Jewish leaders in the U.S., and pundits in the Israeli press, have generally been critical of President Donald Trump’s decision to withdraw U.S. troops from a Syria-Turkey border zone, concerned about the fate of the Kurdish people. Some describe it as a bad omen for Israel.
That concern, while legitimate, ignores Trump’s long-term strategy in the region and the legitimate interest Turkey has in removing an armed force from its border — an interest Israel shares.
Israel has invaded southern Lebanon in two previous wars to disarm terrorist militias that had used the territory to launch terror attacks against its civilians.
In 1982, Israel invaded to remove Palestine Liberation Organization (PLO) guerrillas; in 2006, Israel fought back against Iranian-backed Hezbollah.
It is likely that Israel will have to invade Lebanon again in a future war to disarm Hezbollah, which abuses the local civilian population as human shields.
Yes, there are important differences between the two cases. The threat from Hezbollah to Israel is more potent than the threat from Kurdish forces to Turkey. Moreover, Israel is meticulous about human rights; Turkey is not. The Turkish government is moving toward autocracy and extremism; Israeli democracy is vibrant and healthy.
Yet the same arguments being deployed against Turkey will be used against Israel. That should give pro-Israel critics pause.
Interestingly, few of Trump’s critics, at home or abroad, have appealed to the United Nations to intervene. That is a precedent that serves Israel’s interests, since the UN invariably weighs in agains Israel when it has to go to war.
Some commentators have accused Trump of abandoning the Kurds, an ally in the fight against the so-called Islamic State (ISIS). Yet Turkey is also an ally — one to which the U.S. is bound by the NATO treaty. (Indeed, many of the same critics of Trump’s decision today were accusing him of abandoning NATO yesterday).
The U.S has no formal agreement with the Kurds, who are distributed across several states and deeply divided by faction and nationality.
Critics contend, correctly, that Turkey has becoming less reliable as an ally in recent decades. But it is not so easy to unravel the alliance. Breaking ranks with Turkey would damage NATO in the face of advancing threats from Russia and China. Moreover, the U.S. has strategic forces in Turkey, including (likely) nuclear weapons. Would it be worth risking those forces, and those weapons, over the Kurds? Perhaps, but few critics have bothered to consider the cost.
In any case, the U.S. has not abandoned the Kurds. On Tuesday, Russia and Syria announced joint patrols of the border, and Kurdish forces agreed to withdraw 30km outside the region. General Mazloum Abdi, the pre-eminennt leader of the Kurdish forces in the area, thanked Trump for stopping the Turkish advance — a feat the administration proudly accomplished through the use of economic sanctions without, as Trump noted, “spilling American blood.”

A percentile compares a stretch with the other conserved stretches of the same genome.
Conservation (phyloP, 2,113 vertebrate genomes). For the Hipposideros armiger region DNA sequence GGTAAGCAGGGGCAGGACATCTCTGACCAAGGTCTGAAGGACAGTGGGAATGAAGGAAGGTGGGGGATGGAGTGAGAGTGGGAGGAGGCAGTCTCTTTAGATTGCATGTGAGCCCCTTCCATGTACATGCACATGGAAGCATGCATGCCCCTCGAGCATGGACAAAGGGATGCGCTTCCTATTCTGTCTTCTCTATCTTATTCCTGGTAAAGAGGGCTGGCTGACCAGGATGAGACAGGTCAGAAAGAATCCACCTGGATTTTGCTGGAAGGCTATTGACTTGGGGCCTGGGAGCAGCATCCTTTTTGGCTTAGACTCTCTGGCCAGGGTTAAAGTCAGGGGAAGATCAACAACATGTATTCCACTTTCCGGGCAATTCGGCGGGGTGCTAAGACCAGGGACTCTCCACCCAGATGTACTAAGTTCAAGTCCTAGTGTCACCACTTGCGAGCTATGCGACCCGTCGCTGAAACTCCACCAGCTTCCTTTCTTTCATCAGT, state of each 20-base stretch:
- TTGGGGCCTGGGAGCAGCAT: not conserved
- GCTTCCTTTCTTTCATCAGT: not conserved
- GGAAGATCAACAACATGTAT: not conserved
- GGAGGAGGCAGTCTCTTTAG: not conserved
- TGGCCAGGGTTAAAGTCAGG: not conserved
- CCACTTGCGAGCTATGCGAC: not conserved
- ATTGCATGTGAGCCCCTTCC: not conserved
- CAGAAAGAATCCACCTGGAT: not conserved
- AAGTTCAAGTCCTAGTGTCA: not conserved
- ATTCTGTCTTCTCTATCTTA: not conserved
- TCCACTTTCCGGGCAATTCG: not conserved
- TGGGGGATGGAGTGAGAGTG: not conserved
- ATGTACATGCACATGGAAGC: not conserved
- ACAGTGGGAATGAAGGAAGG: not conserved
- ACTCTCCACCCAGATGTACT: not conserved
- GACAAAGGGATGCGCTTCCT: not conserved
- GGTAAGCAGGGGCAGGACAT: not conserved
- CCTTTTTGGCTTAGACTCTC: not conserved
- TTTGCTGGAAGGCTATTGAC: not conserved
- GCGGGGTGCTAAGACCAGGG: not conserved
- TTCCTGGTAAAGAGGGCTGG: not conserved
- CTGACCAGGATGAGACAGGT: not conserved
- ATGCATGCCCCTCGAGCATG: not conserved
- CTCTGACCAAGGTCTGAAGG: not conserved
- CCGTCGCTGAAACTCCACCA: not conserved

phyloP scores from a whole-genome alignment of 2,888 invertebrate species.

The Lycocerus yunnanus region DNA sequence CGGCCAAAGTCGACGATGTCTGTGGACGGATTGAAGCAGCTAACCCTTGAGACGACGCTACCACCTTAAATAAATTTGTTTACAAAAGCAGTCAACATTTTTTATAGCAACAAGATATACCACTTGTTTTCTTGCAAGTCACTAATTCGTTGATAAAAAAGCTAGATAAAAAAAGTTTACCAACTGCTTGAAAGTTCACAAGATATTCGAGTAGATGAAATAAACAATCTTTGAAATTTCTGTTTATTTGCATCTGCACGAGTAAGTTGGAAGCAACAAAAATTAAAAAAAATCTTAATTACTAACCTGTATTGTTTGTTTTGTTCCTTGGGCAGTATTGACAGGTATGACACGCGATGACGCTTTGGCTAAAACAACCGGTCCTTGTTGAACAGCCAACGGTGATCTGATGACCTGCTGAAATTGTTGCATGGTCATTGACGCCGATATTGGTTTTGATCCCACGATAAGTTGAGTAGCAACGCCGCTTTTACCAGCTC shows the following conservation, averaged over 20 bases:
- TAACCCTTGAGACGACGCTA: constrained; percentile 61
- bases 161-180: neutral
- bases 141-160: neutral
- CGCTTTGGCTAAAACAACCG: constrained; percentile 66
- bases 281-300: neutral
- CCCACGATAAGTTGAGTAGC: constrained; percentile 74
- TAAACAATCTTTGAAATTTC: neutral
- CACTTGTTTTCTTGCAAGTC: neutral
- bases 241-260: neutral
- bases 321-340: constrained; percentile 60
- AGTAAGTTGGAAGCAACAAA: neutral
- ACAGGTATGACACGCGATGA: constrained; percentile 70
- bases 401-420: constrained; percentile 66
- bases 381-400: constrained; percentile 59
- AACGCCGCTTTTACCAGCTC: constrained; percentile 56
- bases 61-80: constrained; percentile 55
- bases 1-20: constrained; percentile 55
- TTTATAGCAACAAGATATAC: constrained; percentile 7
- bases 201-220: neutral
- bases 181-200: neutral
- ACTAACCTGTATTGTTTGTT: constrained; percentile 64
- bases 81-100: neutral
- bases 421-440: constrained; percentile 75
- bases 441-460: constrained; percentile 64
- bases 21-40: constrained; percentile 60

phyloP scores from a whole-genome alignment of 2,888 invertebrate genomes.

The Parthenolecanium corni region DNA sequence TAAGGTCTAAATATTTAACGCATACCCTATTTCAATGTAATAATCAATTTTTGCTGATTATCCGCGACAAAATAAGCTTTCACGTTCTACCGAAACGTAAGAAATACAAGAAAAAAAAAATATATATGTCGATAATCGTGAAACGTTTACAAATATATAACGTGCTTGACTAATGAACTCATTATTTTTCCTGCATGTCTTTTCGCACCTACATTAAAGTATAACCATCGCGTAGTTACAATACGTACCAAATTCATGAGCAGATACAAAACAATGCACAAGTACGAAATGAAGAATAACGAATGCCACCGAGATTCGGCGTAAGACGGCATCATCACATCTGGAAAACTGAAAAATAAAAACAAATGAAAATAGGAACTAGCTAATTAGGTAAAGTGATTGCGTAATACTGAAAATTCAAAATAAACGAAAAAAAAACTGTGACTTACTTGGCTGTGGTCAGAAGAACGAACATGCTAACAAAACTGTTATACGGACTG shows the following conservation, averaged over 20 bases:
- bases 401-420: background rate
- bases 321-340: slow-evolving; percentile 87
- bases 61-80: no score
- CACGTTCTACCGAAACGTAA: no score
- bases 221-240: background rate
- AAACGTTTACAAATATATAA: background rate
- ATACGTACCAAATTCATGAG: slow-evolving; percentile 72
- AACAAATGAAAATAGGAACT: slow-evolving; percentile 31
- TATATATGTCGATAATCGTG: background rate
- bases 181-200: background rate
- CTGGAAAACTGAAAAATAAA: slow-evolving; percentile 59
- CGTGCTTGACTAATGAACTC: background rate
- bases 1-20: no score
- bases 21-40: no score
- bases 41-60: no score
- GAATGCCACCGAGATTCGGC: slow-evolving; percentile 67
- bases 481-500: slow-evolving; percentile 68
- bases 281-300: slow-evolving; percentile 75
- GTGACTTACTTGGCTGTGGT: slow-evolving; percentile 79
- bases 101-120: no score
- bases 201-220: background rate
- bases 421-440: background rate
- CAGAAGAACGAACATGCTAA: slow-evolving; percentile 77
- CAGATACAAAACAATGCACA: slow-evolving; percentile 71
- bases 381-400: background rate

Some have argued that Trump has strengthened Iran by pulling out of Syria. If so, Iran has failed to notice. In fact, Iran has protested against Turkey’s invasion of Syria, and Turkey’s president criticized Iran before meeting Russia this week.
If Trump were not building up regional U.S. forces to deter Iran, after pulling out of the nuclear deal and increasing sanctions on Iran’s economy, the critics might have a point. But the U.S. position on Iran remains strong.
In fact, Trump has arguably made a military threat to Iran more credible. By withdrawing U.S. forces from a fight in which American interests are conflicted at best, Trump is preserving political capital to support a potential war effort where U.S. interests are clear.
While U.S. troops are authorized to be in Syria to fight terror under the post-9/11 Authorization for the Use of Military Force, Congress has never authorized an American military mission to keep the peace between Turkey and the Kurdish militias. A future war against Iran — should it be necessary — would be harder to defend amidst “mission creep” in Syria.
Those who argue that withdrawing from Syria means threatening the alliance with Israel are ignoring Trump’s outstanding record as the most pro-Israel president in U.S. history, as well as the fact that the alliance with Israel is a permanent one.
If anything, Israel’s example shows the weaknesses in the Kurdish cause. When the British planned to withdraw from Palestine in 1947-48, the Zionists prepared for statehood — politically, diplomatically, and militarily.
Trump began talking about withdrawing from Syria last year. In the year since, Kurdish leaders appear to have done little to prepare for the day after, or even appealed for peace talks.
Moreover, when Iraqi Kurds voted for independence in a referendum in 2017, few of those who criticize Trump’s policy in Syria today rushed to the Kurds’ defense as the Iraqi military rushed into Kurdish-held territory to quash any such notion.
Israel has been America’s best ally because it has taken responsibility for its own destiny. Whatever the merits of the Kurdish cause, it has lacked leadership, organization, unity, and support.
Therefore, while there are good reasons to be concerned about the fate of Kurdish civilians, much of the criticism of Trump’s decision is overblown. The situation is complicated and there are no easy solutions.
Criticism is legitimate, but pro-Israel critics in particular ought to be far more careful about their condemnations.
Joel B. Pollak is Senior Editor-at-Large at Breitbart News. He earned an A.B. in Social Studies and Environmental Science and Public Policy from Harvard College, and a J.D. from Harvard Law School. He is a winner of the 2018 Robert Novak Journalism Alumni Fellowship. He is also the co-author of How Trump Won: The Inside Story of a Revolution, which is available from Regnery. Follow him on Twitter at @joelpollak.